“[I]ts alchemy cannot transmute lead into gold,” Bibas writes. “The Campaign never alleges that any ballot was fraudulent or cast by an illegal voter. It never alleges that any defendant treated the Trump campaign or its votes worse than it treated the Biden campaign or its votes. Calling something discrimination does not make it so.”

The latest defeat for the Trump campaign’s effort to subvert the results of the presidential election marks an extraordinary string of legal failures that began after the election.

In the Pennsylvania suit, Trump’s campaign claimed that its observers were improperly denied access to ballot counting and that Democrat-heavy counties allowed voters who made errors in their mail-in ballots to “cure” them, while other counties didn’t allow for the procedure.

But Bibas emphasized that the campaign never, even in its amended filings, alleged that the Trump campaign was treated differently than the Biden campaign. Nor does it allege fraud of any kind. And it seeks only to invalidate ballots in Democrat-dominated counties without basis.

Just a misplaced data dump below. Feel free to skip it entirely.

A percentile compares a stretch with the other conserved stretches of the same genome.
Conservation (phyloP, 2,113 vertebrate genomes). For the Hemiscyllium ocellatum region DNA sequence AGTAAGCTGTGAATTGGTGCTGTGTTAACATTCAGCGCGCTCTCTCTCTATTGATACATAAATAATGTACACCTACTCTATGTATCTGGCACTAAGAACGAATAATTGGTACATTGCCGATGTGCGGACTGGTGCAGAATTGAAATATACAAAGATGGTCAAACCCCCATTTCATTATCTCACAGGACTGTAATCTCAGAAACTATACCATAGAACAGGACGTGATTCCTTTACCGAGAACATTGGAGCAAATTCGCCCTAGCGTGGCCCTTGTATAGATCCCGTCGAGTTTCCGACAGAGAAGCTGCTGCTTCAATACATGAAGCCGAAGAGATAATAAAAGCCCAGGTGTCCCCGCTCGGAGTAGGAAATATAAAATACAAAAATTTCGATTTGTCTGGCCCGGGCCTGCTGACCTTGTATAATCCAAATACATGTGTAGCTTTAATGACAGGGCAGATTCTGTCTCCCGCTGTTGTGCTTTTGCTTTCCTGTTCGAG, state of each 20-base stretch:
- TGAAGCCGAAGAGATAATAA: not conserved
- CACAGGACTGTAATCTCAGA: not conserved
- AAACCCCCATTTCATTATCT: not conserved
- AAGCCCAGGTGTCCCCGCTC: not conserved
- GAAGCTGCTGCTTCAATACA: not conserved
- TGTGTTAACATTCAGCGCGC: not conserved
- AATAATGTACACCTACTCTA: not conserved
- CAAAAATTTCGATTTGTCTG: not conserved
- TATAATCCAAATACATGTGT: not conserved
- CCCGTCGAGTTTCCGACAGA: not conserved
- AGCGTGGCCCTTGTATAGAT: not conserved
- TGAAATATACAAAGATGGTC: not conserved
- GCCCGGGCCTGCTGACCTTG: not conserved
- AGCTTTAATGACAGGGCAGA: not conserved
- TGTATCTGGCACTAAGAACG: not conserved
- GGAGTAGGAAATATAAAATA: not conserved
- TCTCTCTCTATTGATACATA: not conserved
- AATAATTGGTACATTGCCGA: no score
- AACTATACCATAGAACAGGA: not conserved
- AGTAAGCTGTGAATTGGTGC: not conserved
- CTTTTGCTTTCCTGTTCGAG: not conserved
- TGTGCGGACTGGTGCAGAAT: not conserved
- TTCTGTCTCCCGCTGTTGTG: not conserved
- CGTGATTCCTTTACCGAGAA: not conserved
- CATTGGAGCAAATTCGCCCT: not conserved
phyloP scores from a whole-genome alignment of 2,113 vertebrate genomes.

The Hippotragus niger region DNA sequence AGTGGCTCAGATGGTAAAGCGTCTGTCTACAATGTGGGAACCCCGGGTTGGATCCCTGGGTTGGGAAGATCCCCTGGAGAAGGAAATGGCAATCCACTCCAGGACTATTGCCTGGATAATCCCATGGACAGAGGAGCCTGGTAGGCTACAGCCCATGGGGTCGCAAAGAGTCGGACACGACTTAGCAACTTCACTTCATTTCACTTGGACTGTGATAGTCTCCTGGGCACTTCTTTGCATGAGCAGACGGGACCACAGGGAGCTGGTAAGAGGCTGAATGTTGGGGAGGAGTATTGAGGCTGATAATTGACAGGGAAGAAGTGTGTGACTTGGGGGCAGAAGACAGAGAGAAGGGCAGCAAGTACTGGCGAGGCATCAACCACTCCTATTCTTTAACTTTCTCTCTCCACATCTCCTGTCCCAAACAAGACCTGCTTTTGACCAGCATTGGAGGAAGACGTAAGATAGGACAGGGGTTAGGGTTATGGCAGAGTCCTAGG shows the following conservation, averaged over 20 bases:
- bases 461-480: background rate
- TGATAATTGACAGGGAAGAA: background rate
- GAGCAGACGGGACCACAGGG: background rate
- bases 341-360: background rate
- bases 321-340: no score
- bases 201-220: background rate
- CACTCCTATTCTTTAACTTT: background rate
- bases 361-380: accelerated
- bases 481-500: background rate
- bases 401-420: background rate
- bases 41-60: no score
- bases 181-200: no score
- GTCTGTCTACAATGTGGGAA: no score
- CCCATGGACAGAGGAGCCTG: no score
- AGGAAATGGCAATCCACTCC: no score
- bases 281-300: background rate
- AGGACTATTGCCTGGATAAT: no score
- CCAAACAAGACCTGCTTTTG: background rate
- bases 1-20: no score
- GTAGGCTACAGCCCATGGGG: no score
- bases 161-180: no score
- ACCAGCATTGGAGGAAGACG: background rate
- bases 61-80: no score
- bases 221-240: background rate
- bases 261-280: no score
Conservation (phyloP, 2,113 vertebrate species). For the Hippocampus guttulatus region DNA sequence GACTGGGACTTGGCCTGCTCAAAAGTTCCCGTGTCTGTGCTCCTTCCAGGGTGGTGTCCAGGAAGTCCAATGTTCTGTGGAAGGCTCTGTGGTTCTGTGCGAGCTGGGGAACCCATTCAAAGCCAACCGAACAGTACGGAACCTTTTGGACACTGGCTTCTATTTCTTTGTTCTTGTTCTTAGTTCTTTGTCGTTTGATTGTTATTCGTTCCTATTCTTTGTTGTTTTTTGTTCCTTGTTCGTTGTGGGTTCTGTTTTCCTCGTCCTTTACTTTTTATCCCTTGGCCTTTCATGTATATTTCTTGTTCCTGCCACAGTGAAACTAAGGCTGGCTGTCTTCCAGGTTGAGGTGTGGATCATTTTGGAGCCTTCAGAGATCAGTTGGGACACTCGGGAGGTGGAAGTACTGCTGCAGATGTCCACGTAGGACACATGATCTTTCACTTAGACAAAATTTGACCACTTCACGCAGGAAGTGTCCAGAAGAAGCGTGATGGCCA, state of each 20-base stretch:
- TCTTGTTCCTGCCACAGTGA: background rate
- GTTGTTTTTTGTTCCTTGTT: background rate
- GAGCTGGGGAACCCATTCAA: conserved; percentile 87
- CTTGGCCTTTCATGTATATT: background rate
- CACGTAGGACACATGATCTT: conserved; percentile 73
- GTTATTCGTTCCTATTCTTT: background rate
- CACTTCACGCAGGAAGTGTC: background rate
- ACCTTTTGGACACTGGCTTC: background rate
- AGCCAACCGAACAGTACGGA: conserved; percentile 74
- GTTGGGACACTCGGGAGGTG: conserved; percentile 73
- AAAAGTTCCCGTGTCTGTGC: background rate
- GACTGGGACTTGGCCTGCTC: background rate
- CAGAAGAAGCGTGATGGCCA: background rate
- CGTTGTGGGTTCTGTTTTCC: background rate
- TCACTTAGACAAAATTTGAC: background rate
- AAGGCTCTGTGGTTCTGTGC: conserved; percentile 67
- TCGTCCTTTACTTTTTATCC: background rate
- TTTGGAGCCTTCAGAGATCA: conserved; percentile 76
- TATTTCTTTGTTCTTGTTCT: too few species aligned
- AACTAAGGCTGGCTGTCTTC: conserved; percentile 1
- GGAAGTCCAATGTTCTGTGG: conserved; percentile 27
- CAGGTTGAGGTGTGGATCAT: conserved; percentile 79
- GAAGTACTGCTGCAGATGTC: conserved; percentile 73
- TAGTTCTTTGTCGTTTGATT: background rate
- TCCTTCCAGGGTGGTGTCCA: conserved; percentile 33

“[T]he Campaign’s charges are selective. Though Pennsylvanians cast 2.6 million

mail-in ballots, the Campaign challenges 1.5 million of them,” Bibas wrote. “It cherry-picks votes cast in ‘Democratic-heavy counties’ but not ‘those in Republican-heavy counties.’ Without compelling evidence of massive fraud, not even alleged here, we can hardly grant such lopsided relief.”

There is also no evidence that vote counting was conducted improperly, he notes.

“The Campaign cites no authority suggesting that an actor discriminates by treating people equally while harboring a partisan motive,” he concludes, “and we know of none.”

The Trump campaign rested its best legal hopes in Pennsylvania on a 3rd Circuit ruling from 1994 in a disputed State senate contest that determined not just a single seat but control of the chamber.

The district court judge in that case found widespread fraud and ordered that the Republican candidate, Bruce Marks, be seated instead of the Democrat, William Stinson, who was the beneficiary of what the court found was a concerted, flagrant effort to submit hundreds of fraudulent absentee ballots.

Bibas said there was no comparison between the two-and-a-half decade old state legislative race and the just-completed presidential contest.

“Those facts were a far cry from the ones here,” the judge wrote. “Here...there is no clear evidence of massive absentee-ballot fraud or forgery….And the margin of victory here is not nearly as close: not 461 votes, but roughly 81,000.”

The appeals court panel rebuffed the Trump campaign’s request for oral argument to present its case. And, in one final indignity, the judges designated the 21-page ruling as “non-precedential,” suggesting the campaign’s claims had so little weight that the case isn’t worthy of being cited in the future cases.